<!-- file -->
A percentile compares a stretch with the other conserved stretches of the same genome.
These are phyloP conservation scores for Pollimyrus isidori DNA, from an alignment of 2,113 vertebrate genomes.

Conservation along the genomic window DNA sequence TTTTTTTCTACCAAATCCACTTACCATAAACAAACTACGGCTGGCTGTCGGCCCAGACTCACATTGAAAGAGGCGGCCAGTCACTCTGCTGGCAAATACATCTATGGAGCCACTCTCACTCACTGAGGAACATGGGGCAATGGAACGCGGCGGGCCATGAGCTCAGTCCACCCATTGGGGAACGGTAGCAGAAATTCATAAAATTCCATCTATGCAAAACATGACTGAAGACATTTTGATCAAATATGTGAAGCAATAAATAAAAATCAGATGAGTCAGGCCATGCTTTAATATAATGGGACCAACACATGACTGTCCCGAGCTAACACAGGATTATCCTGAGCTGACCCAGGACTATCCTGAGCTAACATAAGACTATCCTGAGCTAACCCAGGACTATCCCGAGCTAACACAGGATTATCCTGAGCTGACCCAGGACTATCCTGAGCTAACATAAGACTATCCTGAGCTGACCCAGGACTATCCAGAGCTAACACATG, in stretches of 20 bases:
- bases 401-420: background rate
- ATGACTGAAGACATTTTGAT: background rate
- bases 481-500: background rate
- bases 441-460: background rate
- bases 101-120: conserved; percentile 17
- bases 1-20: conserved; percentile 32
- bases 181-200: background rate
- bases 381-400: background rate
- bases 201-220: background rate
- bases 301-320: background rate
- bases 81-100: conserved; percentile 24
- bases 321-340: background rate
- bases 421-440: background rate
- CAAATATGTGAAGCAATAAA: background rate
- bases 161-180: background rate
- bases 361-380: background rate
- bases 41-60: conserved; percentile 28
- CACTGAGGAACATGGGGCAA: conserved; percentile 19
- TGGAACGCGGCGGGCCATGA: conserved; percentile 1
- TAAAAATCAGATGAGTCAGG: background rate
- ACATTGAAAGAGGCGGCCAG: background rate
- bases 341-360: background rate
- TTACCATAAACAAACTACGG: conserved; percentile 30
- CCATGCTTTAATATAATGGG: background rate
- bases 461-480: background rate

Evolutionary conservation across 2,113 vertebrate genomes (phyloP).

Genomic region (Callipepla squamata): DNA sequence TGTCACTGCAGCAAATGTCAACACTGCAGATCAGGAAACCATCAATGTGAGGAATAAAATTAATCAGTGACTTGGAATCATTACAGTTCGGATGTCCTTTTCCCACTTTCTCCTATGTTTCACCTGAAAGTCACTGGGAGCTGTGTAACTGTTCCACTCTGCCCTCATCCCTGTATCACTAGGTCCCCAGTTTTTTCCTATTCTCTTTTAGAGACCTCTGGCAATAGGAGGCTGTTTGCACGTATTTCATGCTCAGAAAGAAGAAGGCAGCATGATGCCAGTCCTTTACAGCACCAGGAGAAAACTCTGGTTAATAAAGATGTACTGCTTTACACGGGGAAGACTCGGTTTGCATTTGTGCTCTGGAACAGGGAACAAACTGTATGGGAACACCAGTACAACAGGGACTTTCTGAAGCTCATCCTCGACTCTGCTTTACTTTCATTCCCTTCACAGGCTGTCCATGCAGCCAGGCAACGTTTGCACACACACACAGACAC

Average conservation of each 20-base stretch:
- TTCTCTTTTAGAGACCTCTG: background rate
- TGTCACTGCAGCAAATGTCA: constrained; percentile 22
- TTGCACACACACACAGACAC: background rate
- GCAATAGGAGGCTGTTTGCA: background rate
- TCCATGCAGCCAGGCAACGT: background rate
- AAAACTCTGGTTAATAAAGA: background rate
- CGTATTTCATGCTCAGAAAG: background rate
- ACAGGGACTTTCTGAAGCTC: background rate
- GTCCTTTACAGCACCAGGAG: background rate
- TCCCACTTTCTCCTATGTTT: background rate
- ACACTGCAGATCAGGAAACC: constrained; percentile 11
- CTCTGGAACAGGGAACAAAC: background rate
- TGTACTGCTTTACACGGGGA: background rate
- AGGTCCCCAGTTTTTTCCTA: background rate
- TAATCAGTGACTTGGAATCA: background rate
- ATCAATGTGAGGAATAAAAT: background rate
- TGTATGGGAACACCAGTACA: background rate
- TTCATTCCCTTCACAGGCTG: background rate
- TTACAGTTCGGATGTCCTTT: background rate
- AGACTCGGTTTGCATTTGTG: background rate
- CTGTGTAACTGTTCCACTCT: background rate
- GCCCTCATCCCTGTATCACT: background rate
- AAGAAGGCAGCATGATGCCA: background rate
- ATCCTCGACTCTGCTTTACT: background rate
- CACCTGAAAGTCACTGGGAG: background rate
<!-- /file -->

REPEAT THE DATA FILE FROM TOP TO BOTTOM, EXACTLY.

A percentile compares a stretch with the other conserved stretches of the same genome.
These are phyloP conservation scores for Pollimyrus isidori DNA, from an alignment of 2,113 vertebrate genomes.

Conservation along the genomic window DNA sequence TTTTTTTCTACCAAATCCACTTACCATAAACAAACTACGGCTGGCTGTCGGCCCAGACTCACATTGAAAGAGGCGGCCAGTCACTCTGCTGGCAAATACATCTATGGAGCCACTCTCACTCACTGAGGAACATGGGGCAATGGAACGCGGCGGGCCATGAGCTCAGTCCACCCATTGGGGAACGGTAGCAGAAATTCATAAAATTCCATCTATGCAAAACATGACTGAAGACATTTTGATCAAATATGTGAAGCAATAAATAAAAATCAGATGAGTCAGGCCATGCTTTAATATAATGGGACCAACACATGACTGTCCCGAGCTAACACAGGATTATCCTGAGCTGACCCAGGACTATCCTGAGCTAACATAAGACTATCCTGAGCTAACCCAGGACTATCCCGAGCTAACACAGGATTATCCTGAGCTGACCCAGGACTATCCTGAGCTAACATAAGACTATCCTGAGCTGACCCAGGACTATCCAGAGCTAACACATG, in stretches of 20 bases:
- bases 401-420: background rate
- ATGACTGAAGACATTTTGAT: background rate
- bases 481-500: background rate
- bases 441-460: background rate
- bases 101-120: conserved; percentile 17
- bases 1-20: conserved; percentile 32
- bases 181-200: background rate
- bases 381-400: background rate
- bases 201-220: background rate
- bases 301-320: background rate
- bases 81-100: conserved; percentile 24
- bases 321-340: background rate
- bases 421-440: background rate
- CAAATATGTGAAGCAATAAA: background rate
- bases 161-180: background rate
- bases 361-380: background rate
- bases 41-60: conserved; percentile 28
- CACTGAGGAACATGGGGCAA: conserved; percentile 19
- TGGAACGCGGCGGGCCATGA: conserved; percentile 1
- TAAAAATCAGATGAGTCAGG: background rate
- ACATTGAAAGAGGCGGCCAG: background rate
- bases 341-360: background rate
- TTACCATAAACAAACTACGG: conserved; percentile 30
- CCATGCTTTAATATAATGGG: background rate
- bases 461-480: background rate

Evolutionary conservation across 2,113 vertebrate genomes (phyloP).

Genomic region (Callipepla squamata): DNA sequence TGTCACTGCAGCAAATGTCAACACTGCAGATCAGGAAACCATCAATGTGAGGAATAAAATTAATCAGTGACTTGGAATCATTACAGTTCGGATGTCCTTTTCCCACTTTCTCCTATGTTTCACCTGAAAGTCACTGGGAGCTGTGTAACTGTTCCACTCTGCCCTCATCCCTGTATCACTAGGTCCCCAGTTTTTTCCTATTCTCTTTTAGAGACCTCTGGCAATAGGAGGCTGTTTGCACGTATTTCATGCTCAGAAAGAAGAAGGCAGCATGATGCCAGTCCTTTACAGCACCAGGAGAAAACTCTGGTTAATAAAGATGTACTGCTTTACACGGGGAAGACTCGGTTTGCATTTGTGCTCTGGAACAGGGAACAAACTGTATGGGAACACCAGTACAACAGGGACTTTCTGAAGCTCATCCTCGACTCTGCTTTACTTTCATTCCCTTCACAGGCTGTCCATGCAGCCAGGCAACGTTTGCACACACACACAGACAC

Average conservation of each 20-base stretch:
- TTCTCTTTTAGAGACCTCTG: background rate
- TGTCACTGCAGCAAATGTCA: constrained; percentile 22
- TTGCACACACACACAGACAC: background rate
- GCAATAGGAGGCTGTTTGCA: background rate
- TCCATGCAGCCAGGCAACGT: background rate
- AAAACTCTGGTTAATAAAGA: background rate
- CGTATTTCATGCTCAGAAAG: background rate
- ACAGGGACTTTCTGAAGCTC: background rate
- GTCCTTTACAGCACCAGGAG: background rate
- TCCCACTTTCTCCTATGTTT: background rate
- ACACTGCAGATCAGGAAACC: constrained; percentile 11
- CTCTGGAACAGGGAACAAAC: background rate
- TGTACTGCTTTACACGGGGA: background rate
- AGGTCCCCAGTTTTTTCCTA: background rate
- TAATCAGTGACTTGGAATCA: background rate
- ATCAATGTGAGGAATAAAAT: background rate
- TGTATGGGAACACCAGTACA: background rate
- TTCATTCCCTTCACAGGCTG: background rate
- TTACAGTTCGGATGTCCTTT: background rate
- AGACTCGGTTTGCATTTGTG: background rate
- CTGTGTAACTGTTCCACTCT: background rate
- GCCCTCATCCCTGTATCACT: background rate
- AAGAAGGCAGCATGATGCCA: background rate
- ATCCTCGACTCTGCTTTACT: background rate
- CACCTGAAAGTCACTGGGAG: background rate